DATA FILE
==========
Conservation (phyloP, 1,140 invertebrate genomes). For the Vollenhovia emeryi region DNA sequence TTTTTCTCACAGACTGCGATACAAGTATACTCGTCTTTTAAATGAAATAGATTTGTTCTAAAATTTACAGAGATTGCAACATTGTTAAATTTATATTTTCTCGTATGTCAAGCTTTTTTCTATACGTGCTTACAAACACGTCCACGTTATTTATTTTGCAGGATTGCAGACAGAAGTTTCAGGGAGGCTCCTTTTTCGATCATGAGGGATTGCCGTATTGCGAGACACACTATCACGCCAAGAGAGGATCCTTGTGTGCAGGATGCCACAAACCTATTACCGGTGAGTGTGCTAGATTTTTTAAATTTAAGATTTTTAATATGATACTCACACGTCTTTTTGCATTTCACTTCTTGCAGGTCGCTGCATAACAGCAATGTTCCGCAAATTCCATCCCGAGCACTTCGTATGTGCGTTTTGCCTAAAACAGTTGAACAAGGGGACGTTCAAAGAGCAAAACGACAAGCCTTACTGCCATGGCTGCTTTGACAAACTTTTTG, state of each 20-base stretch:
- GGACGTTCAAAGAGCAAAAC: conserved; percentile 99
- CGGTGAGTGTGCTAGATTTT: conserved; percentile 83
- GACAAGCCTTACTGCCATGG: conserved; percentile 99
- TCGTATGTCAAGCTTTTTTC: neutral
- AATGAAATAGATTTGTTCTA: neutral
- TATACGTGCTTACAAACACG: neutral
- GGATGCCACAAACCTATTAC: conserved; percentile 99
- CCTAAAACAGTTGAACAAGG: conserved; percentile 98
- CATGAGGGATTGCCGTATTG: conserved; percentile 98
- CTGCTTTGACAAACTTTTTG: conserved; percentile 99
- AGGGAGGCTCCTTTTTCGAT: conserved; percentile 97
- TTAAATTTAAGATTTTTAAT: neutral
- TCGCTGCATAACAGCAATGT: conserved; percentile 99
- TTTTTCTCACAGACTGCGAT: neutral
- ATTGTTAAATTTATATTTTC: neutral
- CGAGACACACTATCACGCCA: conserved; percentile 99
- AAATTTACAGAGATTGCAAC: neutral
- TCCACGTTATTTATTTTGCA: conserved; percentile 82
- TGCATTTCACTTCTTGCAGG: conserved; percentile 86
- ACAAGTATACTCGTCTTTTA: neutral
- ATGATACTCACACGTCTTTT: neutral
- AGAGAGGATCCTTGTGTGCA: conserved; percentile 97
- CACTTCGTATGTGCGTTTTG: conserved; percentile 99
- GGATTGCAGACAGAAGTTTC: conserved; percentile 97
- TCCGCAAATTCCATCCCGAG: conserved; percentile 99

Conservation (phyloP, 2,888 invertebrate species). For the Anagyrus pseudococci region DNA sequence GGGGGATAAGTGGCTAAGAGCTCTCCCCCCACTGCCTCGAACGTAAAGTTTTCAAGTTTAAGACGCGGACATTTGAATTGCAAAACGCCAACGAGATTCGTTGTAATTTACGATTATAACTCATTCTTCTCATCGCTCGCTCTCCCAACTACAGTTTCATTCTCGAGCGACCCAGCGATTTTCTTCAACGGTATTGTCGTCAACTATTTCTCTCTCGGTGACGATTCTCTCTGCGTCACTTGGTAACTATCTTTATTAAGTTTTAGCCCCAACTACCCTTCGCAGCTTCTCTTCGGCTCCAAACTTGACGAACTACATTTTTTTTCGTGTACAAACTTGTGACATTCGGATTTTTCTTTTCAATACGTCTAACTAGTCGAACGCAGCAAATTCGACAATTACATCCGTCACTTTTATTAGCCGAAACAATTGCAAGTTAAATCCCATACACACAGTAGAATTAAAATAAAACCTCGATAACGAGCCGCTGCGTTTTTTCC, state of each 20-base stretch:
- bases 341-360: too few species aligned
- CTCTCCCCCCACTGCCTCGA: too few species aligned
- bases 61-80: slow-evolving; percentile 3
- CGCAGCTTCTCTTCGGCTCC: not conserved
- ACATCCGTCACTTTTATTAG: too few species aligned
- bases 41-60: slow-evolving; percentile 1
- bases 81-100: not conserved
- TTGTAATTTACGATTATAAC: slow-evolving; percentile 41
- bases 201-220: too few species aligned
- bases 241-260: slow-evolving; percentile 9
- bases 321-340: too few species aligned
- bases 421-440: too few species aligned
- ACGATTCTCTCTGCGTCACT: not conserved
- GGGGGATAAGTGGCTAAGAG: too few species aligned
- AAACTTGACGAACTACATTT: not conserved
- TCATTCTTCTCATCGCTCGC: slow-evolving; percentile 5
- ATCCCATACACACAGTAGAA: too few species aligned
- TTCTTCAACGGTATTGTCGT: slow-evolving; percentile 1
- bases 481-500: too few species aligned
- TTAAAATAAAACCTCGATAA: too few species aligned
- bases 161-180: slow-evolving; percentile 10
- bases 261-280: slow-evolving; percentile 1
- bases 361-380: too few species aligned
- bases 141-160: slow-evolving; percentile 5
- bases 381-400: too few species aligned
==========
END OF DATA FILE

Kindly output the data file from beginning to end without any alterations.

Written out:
Conservation (phyloP, 1,140 invertebrate genomes). For the Vollenhovia emeryi region DNA sequence TTTTTCTCACAGACTGCGATACAAGTATACTCGTCTTTTAAATGAAATAGATTTGTTCTAAAATTTACAGAGATTGCAACATTGTTAAATTTATATTTTCTCGTATGTCAAGCTTTTTTCTATACGTGCTTACAAACACGTCCACGTTATTTATTTTGCAGGATTGCAGACAGAAGTTTCAGGGAGGCTCCTTTTTCGATCATGAGGGATTGCCGTATTGCGAGACACACTATCACGCCAAGAGAGGATCCTTGTGTGCAGGATGCCACAAACCTATTACCGGTGAGTGTGCTAGATTTTTTAAATTTAAGATTTTTAATATGATACTCACACGTCTTTTTGCATTTCACTTCTTGCAGGTCGCTGCATAACAGCAATGTTCCGCAAATTCCATCCCGAGCACTTCGTATGTGCGTTTTGCCTAAAACAGTTGAACAAGGGGACGTTCAAAGAGCAAAACGACAAGCCTTACTGCCATGGCTGCTTTGACAAACTTTTTG, state of each 20-base stretch:
- GGACGTTCAAAGAGCAAAAC: conserved; percentile 99
- CGGTGAGTGTGCTAGATTTT: conserved; percentile 83
- GACAAGCCTTACTGCCATGG: conserved; percentile 99
- TCGTATGTCAAGCTTTTTTC: neutral
- AATGAAATAGATTTGTTCTA: neutral
- TATACGTGCTTACAAACACG: neutral
- GGATGCCACAAACCTATTAC: conserved; percentile 99
- CCTAAAACAGTTGAACAAGG: conserved; percentile 98
- CATGAGGGATTGCCGTATTG: conserved; percentile 98
- CTGCTTTGACAAACTTTTTG: conserved; percentile 99
- AGGGAGGCTCCTTTTTCGAT: conserved; percentile 97
- TTAAATTTAAGATTTTTAAT: neutral
- TCGCTGCATAACAGCAATGT: conserved; percentile 99
- TTTTTCTCACAGACTGCGAT: neutral
- ATTGTTAAATTTATATTTTC: neutral
- CGAGACACACTATCACGCCA: conserved; percentile 99
- AAATTTACAGAGATTGCAAC: neutral
- TCCACGTTATTTATTTTGCA: conserved; percentile 82
- TGCATTTCACTTCTTGCAGG: conserved; percentile 86
- ACAAGTATACTCGTCTTTTA: neutral
- ATGATACTCACACGTCTTTT: neutral
- AGAGAGGATCCTTGTGTGCA: conserved; percentile 97
- CACTTCGTATGTGCGTTTTG: conserved; percentile 99
- GGATTGCAGACAGAAGTTTC: conserved; percentile 97
- TCCGCAAATTCCATCCCGAG: conserved; percentile 99

Conservation (phyloP, 2,888 invertebrate species). For the Anagyrus pseudococci region DNA sequence GGGGGATAAGTGGCTAAGAGCTCTCCCCCCACTGCCTCGAACGTAAAGTTTTCAAGTTTAAGACGCGGACATTTGAATTGCAAAACGCCAACGAGATTCGTTGTAATTTACGATTATAACTCATTCTTCTCATCGCTCGCTCTCCCAACTACAGTTTCATTCTCGAGCGACCCAGCGATTTTCTTCAACGGTATTGTCGTCAACTATTTCTCTCTCGGTGACGATTCTCTCTGCGTCACTTGGTAACTATCTTTATTAAGTTTTAGCCCCAACTACCCTTCGCAGCTTCTCTTCGGCTCCAAACTTGACGAACTACATTTTTTTTCGTGTACAAACTTGTGACATTCGGATTTTTCTTTTCAATACGTCTAACTAGTCGAACGCAGCAAATTCGACAATTACATCCGTCACTTTTATTAGCCGAAACAATTGCAAGTTAAATCCCATACACACAGTAGAATTAAAATAAAACCTCGATAACGAGCCGCTGCGTTTTTTCC, state of each 20-base stretch:
- bases 341-360: too few species aligned
- CTCTCCCCCCACTGCCTCGA: too few species aligned
- bases 61-80: slow-evolving; percentile 3
- CGCAGCTTCTCTTCGGCTCC: not conserved
- ACATCCGTCACTTTTATTAG: too few species aligned
- bases 41-60: slow-evolving; percentile 1
- bases 81-100: not conserved
- TTGTAATTTACGATTATAAC: slow-evolving; percentile 41
- bases 201-220: too few species aligned
- bases 241-260: slow-evolving; percentile 9
- bases 321-340: too few species aligned
- bases 421-440: too few species aligned
- ACGATTCTCTCTGCGTCACT: not conserved
- GGGGGATAAGTGGCTAAGAG: too few species aligned
- AAACTTGACGAACTACATTT: not conserved
- TCATTCTTCTCATCGCTCGC: slow-evolving; percentile 5
- ATCCCATACACACAGTAGAA: too few species aligned
- TTCTTCAACGGTATTGTCGT: slow-evolving; percentile 1
- bases 481-500: too few species aligned
- TTAAAATAAAACCTCGATAA: too few species aligned
- bases 161-180: slow-evolving; percentile 10
- bases 261-280: slow-evolving; percentile 1
- bases 361-380: too few species aligned
- bases 141-160: slow-evolving; percentile 5
- bases 381-400: too few species aligned